100-Story Waldorf Astoria Coming To Miami… Eventually

Filed Under: Hilton, Hotels

It looks like there’s a Waldorf Astoria coming to Miami. The hotel will only open way down the line and details are still limited, though as a Miami resident I found this news to be interesting, given the type of development we’re talking about.

Waldorf Astoria hotel & residences Miami

The Waldorf Astoria Miami has been announced, and it will be the tallest building in Florida. The building will be 1,049 feet tall and 100 stories, making it the tallest building in all of Florida. It will be located in downtown Miami, off Biscayne Boulevard.

Rendering of Waldorf Astoria Miami

The mega-development will feature both residences and hotel rooms:

  • There will be 205 hotel rooms, on floors 7-16 and 26-31
  • There will be 360 residences on floors 40-100

While details about the hotel are limited as of now, we do have some details on the residences:

  • Residences will be anywhere from one to four bedrooms, ranging in size from around 500 square feet to around 3,500 square feet
  • Residences will start at $1 million, and will cost anywhere from $1,100 to $2,500 per square foot (ouch)

Rendering of Waldorf Astoria Miami residences

The building has been designed by architect Carlos Ott, and has a pretty cool design featuring nine stacked glass cubes that are offset.

The two acre lot on which the property will be built was purchased by developers in 2014 for $80 million.

While pre-sales of residences have now started, it’s anyone’s guess when construction will actually start, and for that matter when the hotel and residences will open. I’d be shocked if this building is finished before 2025 at the earliest, given that we’re talking about a 100-story structure.

My general take on this project

I’m obviously no expert when it comes to real estate development. Nonetheless I’ll share my take, both as a Miami resident and as someone who has been watching the hotel space in Miami pretty closely.

First of all, the location of this project has little appeal to me, personally. The Waldorf Astoria Miami will be in downtown just off Biscayne Boulevard. Yes, this is a central location in the sense that it’s close to Brickell, the cruise port, and the Design District, and not far from Miami Beach.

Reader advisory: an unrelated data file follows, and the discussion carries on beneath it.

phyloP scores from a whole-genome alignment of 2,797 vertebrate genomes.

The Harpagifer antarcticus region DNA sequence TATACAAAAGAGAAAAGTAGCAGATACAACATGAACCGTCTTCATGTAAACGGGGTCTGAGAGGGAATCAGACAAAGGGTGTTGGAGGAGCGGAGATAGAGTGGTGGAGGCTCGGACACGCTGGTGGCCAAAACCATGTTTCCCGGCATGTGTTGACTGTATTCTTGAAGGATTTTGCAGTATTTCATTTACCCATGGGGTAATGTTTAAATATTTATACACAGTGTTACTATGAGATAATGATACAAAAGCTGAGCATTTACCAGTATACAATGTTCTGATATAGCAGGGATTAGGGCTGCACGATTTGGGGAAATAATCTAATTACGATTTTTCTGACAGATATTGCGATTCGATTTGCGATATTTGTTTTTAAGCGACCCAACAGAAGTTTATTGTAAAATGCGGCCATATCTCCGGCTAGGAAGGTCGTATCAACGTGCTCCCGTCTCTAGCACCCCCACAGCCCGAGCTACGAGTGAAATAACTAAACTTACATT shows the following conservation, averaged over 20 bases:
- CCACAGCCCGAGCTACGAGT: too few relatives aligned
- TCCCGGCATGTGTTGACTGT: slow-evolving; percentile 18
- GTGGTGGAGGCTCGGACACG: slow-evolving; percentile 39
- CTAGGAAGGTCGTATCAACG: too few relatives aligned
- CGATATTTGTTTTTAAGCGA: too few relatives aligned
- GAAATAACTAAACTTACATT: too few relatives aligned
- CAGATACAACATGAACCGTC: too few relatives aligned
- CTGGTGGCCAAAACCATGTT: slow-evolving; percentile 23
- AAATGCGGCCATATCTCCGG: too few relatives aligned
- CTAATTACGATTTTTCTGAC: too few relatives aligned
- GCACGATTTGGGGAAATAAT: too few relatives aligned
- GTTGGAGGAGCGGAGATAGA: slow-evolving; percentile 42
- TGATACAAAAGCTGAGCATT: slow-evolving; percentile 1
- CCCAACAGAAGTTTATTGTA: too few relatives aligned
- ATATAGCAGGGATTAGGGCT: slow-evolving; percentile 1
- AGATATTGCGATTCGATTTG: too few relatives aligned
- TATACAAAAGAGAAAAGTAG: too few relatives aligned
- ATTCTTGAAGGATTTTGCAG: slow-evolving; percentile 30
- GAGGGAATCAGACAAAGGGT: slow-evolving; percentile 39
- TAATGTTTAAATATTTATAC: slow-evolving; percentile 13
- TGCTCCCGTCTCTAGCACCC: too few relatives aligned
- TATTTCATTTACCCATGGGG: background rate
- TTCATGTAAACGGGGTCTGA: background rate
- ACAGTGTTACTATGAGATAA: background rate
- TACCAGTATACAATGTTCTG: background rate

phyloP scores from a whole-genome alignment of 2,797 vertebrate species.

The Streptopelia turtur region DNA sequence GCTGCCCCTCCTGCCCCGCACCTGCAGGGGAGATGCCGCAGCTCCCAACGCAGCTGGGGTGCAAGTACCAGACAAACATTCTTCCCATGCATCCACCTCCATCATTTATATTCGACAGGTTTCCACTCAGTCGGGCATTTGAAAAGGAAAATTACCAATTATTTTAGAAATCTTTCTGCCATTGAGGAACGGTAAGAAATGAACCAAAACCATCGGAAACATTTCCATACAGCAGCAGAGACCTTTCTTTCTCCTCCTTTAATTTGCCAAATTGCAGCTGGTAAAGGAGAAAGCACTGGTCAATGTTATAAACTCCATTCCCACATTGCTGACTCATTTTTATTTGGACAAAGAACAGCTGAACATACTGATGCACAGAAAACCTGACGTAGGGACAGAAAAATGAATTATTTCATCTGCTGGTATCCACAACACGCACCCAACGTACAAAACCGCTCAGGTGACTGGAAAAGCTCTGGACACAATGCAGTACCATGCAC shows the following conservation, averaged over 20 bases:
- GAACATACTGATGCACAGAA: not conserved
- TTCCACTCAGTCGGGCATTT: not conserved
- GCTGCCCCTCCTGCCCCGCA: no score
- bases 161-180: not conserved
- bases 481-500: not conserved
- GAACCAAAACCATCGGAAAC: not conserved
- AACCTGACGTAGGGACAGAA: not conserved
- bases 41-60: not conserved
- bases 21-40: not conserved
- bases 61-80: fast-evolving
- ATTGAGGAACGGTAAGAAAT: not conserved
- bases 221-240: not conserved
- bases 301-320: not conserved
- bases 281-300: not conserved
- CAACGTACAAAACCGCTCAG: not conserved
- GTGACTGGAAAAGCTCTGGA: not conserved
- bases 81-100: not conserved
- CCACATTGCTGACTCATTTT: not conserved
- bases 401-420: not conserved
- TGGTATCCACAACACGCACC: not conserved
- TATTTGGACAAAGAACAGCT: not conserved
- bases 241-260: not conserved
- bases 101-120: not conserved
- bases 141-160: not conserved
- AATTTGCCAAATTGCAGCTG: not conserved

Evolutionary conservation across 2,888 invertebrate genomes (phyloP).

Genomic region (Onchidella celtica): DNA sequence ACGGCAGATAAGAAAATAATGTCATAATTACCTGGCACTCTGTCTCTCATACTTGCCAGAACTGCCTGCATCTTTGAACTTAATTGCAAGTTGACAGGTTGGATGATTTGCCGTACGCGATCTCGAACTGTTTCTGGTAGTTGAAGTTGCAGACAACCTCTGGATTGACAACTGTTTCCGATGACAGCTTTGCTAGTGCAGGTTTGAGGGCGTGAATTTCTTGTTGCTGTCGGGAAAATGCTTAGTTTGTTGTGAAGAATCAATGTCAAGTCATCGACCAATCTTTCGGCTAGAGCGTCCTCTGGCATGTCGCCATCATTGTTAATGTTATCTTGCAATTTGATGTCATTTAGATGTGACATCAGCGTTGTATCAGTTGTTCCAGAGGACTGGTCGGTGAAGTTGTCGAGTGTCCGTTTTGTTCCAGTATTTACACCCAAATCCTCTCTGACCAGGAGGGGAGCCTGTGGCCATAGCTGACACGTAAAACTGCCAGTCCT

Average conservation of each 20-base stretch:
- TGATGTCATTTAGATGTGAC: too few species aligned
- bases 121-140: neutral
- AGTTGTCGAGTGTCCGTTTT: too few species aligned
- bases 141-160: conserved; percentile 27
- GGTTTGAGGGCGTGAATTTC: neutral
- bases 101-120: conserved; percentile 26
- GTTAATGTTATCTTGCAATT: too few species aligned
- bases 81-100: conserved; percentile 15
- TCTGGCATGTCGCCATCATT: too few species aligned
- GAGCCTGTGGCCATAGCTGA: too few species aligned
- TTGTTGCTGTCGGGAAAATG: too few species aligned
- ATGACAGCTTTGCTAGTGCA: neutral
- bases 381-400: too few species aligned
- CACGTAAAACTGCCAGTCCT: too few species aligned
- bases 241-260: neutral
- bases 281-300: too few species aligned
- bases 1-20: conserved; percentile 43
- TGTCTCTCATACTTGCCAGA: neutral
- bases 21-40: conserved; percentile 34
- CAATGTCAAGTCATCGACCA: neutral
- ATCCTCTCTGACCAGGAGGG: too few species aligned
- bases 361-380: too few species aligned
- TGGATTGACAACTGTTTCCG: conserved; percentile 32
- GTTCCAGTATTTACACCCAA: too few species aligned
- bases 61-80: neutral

However, the area immediately around this isn’t very appealing to me. You’re right next to the (soon to be renamed) American Airlines Arena, and this isn’t even directly on the water, as you’re on the “other” side of Biscayne Boulevard.

From a hotel perspective, if you’re coming to Miami for vacation, you’re going to have to take a car just about everywhere from this hotel (then again, that’s the case in much of Miami).

In general in Miami we’re just seeing an incredible number of new luxury developments, and they’re all luxury “name brands” just trying to cash in on their brand. From Missoni, to Aman, to Aston Martin, the new developments are endless. Next thing you know there’s going to be a Wolfgang Puck building.

There are Aman residences coming to Miami

Bottom line

It looks like there’s eventually going to be a Waldorf Astoria coming to Miami, which will nicely expand Hilton’s luxury portfolio in Miami.

It seems pretty certain that this hotel will actually be branded as a Waldorf Astoria, given that the residences are being branded as such. However, it’s anyone’s guess when construction will actually start and when the hotel will open. At 1,000+ feet in height, the building will be hard to miss.

Anyone care to guess if/when the Waldorf Astoria Miami will open?

Comments
  1. At least if it’s a tall building only the lower floors are going to be underwater before you pay of your mortgage.

  2. Great addition to our skyline! They have taken a solid number of reservations already and prices are actually reasonable compared to other luxury buildings. Groundbreaking planned for early 2022 and completion for 2025. Don’t bet on that schedule ….we are still in Miami. Probably quicker than BER though …:))

  3. For 2 years I lived in a then brand new 50-story high rise in Brickell section of Miami where the bottom 20 floors were a luxury hotel.

    The building was beautiful. The views were wonderful. But actually living there was miserable.

    The roads aren’t big enough to handle the traffic with all those people living in the high rises. The drawbridge(s) are like a wrecking ball to traffic. Many of the buildings are valet only and that’s a disaster. Trust me. Any time there’s substantial rain, which is not rare, parts of the city flood (especially Miami Beach). The cable/internet was always going out and it sometimes took a week to fix.

    My advice on Miami downtown (aka high rise living) is visit don’t stay. Tho since most of these apartments will likely be owned by offshore people parking/hiding/laundering money that’s probably the case anyway.

    My entire floor of condos was sold out but there were places that didn’t get used for 6-8 months on end. Welcome to Miami.

  4. I usually don’t mind US spelling, but this…

    If you want the whole story,
    “100-storey Waldorf Astoria”
    does look better than
    “a 100-fairy tale Waldorf Astoria”…